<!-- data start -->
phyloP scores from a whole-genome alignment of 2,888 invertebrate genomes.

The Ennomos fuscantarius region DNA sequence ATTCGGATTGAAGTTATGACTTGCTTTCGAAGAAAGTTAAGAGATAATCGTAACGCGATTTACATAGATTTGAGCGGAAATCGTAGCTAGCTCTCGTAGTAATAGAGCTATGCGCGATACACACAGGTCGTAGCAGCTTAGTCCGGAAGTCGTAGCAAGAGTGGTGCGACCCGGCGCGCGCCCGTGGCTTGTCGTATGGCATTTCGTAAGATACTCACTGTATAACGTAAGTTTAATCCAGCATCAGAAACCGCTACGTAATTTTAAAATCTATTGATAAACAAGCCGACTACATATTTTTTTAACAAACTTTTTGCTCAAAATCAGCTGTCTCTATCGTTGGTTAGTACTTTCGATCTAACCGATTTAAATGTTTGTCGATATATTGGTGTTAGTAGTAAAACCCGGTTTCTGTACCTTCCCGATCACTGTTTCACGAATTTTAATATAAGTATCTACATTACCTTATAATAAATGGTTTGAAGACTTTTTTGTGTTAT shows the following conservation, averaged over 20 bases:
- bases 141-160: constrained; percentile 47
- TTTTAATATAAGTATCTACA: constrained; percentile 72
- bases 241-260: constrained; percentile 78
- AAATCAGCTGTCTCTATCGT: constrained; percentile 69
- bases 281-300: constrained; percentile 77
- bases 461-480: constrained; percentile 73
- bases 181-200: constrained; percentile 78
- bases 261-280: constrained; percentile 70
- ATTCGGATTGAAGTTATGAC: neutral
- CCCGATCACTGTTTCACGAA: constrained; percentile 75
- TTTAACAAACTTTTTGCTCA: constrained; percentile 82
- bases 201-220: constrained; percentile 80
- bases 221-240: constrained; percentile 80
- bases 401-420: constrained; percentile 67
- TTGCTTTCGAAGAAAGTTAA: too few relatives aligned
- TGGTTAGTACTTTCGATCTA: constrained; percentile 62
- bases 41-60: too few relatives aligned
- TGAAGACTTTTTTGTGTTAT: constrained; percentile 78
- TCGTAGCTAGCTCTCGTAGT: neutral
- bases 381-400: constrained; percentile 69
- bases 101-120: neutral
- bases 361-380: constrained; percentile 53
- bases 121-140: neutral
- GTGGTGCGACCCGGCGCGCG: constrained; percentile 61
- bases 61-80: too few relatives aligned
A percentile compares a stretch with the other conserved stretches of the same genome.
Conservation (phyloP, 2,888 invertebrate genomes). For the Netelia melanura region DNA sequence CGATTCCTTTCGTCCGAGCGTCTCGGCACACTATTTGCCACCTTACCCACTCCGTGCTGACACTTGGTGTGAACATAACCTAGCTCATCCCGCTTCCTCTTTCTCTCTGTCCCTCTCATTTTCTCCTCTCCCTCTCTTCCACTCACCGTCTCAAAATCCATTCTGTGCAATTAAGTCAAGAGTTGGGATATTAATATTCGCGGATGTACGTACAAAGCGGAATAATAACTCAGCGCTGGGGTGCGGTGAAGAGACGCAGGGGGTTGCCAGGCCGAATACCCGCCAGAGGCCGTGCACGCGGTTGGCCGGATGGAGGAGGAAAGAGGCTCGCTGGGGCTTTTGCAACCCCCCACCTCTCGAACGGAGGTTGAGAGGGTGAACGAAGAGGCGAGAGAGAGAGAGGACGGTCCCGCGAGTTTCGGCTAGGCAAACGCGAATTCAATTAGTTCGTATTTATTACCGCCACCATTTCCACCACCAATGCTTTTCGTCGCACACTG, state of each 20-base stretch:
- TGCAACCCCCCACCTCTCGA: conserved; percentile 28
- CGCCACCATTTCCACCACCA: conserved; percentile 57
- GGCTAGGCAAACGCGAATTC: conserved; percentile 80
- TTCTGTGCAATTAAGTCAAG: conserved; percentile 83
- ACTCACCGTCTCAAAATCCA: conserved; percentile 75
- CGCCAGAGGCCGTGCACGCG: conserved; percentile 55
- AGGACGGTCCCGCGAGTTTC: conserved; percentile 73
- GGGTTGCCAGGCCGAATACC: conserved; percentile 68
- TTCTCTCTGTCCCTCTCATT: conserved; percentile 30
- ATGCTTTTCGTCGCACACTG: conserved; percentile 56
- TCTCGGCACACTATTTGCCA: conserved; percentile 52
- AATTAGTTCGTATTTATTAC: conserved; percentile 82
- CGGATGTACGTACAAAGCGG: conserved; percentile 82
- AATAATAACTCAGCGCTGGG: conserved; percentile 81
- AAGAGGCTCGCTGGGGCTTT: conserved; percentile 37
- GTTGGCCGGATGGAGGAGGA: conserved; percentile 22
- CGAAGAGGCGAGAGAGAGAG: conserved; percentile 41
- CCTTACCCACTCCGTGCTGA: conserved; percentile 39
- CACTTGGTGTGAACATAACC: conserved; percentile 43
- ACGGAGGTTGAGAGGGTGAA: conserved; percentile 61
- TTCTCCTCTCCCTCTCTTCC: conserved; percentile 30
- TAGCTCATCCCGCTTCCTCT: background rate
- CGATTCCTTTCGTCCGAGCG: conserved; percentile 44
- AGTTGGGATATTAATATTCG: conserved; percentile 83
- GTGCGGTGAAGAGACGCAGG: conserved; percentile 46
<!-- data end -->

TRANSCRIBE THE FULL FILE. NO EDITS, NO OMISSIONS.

phyloP scores from a whole-genome alignment of 2,888 invertebrate genomes.

The Ennomos fuscantarius region DNA sequence ATTCGGATTGAAGTTATGACTTGCTTTCGAAGAAAGTTAAGAGATAATCGTAACGCGATTTACATAGATTTGAGCGGAAATCGTAGCTAGCTCTCGTAGTAATAGAGCTATGCGCGATACACACAGGTCGTAGCAGCTTAGTCCGGAAGTCGTAGCAAGAGTGGTGCGACCCGGCGCGCGCCCGTGGCTTGTCGTATGGCATTTCGTAAGATACTCACTGTATAACGTAAGTTTAATCCAGCATCAGAAACCGCTACGTAATTTTAAAATCTATTGATAAACAAGCCGACTACATATTTTTTTAACAAACTTTTTGCTCAAAATCAGCTGTCTCTATCGTTGGTTAGTACTTTCGATCTAACCGATTTAAATGTTTGTCGATATATTGGTGTTAGTAGTAAAACCCGGTTTCTGTACCTTCCCGATCACTGTTTCACGAATTTTAATATAAGTATCTACATTACCTTATAATAAATGGTTTGAAGACTTTTTTGTGTTAT shows the following conservation, averaged over 20 bases:
- bases 141-160: constrained; percentile 47
- TTTTAATATAAGTATCTACA: constrained; percentile 72
- bases 241-260: constrained; percentile 78
- AAATCAGCTGTCTCTATCGT: constrained; percentile 69
- bases 281-300: constrained; percentile 77
- bases 461-480: constrained; percentile 73
- bases 181-200: constrained; percentile 78
- bases 261-280: constrained; percentile 70
- ATTCGGATTGAAGTTATGAC: neutral
- CCCGATCACTGTTTCACGAA: constrained; percentile 75
- TTTAACAAACTTTTTGCTCA: constrained; percentile 82
- bases 201-220: constrained; percentile 80
- bases 221-240: constrained; percentile 80
- bases 401-420: constrained; percentile 67
- TTGCTTTCGAAGAAAGTTAA: too few relatives aligned
- TGGTTAGTACTTTCGATCTA: constrained; percentile 62
- bases 41-60: too few relatives aligned
- TGAAGACTTTTTTGTGTTAT: constrained; percentile 78
- TCGTAGCTAGCTCTCGTAGT: neutral
- bases 381-400: constrained; percentile 69
- bases 101-120: neutral
- bases 361-380: constrained; percentile 53
- bases 121-140: neutral
- GTGGTGCGACCCGGCGCGCG: constrained; percentile 61
- bases 61-80: too few relatives aligned
A percentile compares a stretch with the other conserved stretches of the same genome.
Conservation (phyloP, 2,888 invertebrate genomes). For the Netelia melanura region DNA sequence CGATTCCTTTCGTCCGAGCGTCTCGGCACACTATTTGCCACCTTACCCACTCCGTGCTGACACTTGGTGTGAACATAACCTAGCTCATCCCGCTTCCTCTTTCTCTCTGTCCCTCTCATTTTCTCCTCTCCCTCTCTTCCACTCACCGTCTCAAAATCCATTCTGTGCAATTAAGTCAAGAGTTGGGATATTAATATTCGCGGATGTACGTACAAAGCGGAATAATAACTCAGCGCTGGGGTGCGGTGAAGAGACGCAGGGGGTTGCCAGGCCGAATACCCGCCAGAGGCCGTGCACGCGGTTGGCCGGATGGAGGAGGAAAGAGGCTCGCTGGGGCTTTTGCAACCCCCCACCTCTCGAACGGAGGTTGAGAGGGTGAACGAAGAGGCGAGAGAGAGAGAGGACGGTCCCGCGAGTTTCGGCTAGGCAAACGCGAATTCAATTAGTTCGTATTTATTACCGCCACCATTTCCACCACCAATGCTTTTCGTCGCACACTG, state of each 20-base stretch:
- TGCAACCCCCCACCTCTCGA: conserved; percentile 28
- CGCCACCATTTCCACCACCA: conserved; percentile 57
- GGCTAGGCAAACGCGAATTC: conserved; percentile 80
- TTCTGTGCAATTAAGTCAAG: conserved; percentile 83
- ACTCACCGTCTCAAAATCCA: conserved; percentile 75
- CGCCAGAGGCCGTGCACGCG: conserved; percentile 55
- AGGACGGTCCCGCGAGTTTC: conserved; percentile 73
- GGGTTGCCAGGCCGAATACC: conserved; percentile 68
- TTCTCTCTGTCCCTCTCATT: conserved; percentile 30
- ATGCTTTTCGTCGCACACTG: conserved; percentile 56
- TCTCGGCACACTATTTGCCA: conserved; percentile 52
- AATTAGTTCGTATTTATTAC: conserved; percentile 82
- CGGATGTACGTACAAAGCGG: conserved; percentile 82
- AATAATAACTCAGCGCTGGG: conserved; percentile 81
- AAGAGGCTCGCTGGGGCTTT: conserved; percentile 37
- GTTGGCCGGATGGAGGAGGA: conserved; percentile 22
- CGAAGAGGCGAGAGAGAGAG: conserved; percentile 41
- CCTTACCCACTCCGTGCTGA: conserved; percentile 39
- CACTTGGTGTGAACATAACC: conserved; percentile 43
- ACGGAGGTTGAGAGGGTGAA: conserved; percentile 61
- TTCTCCTCTCCCTCTCTTCC: conserved; percentile 30
- TAGCTCATCCCGCTTCCTCT: background rate
- CGATTCCTTTCGTCCGAGCG: conserved; percentile 44
- AGTTGGGATATTAATATTCG: conserved; percentile 83
- GTGCGGTGAAGAGACGCAGG: conserved; percentile 46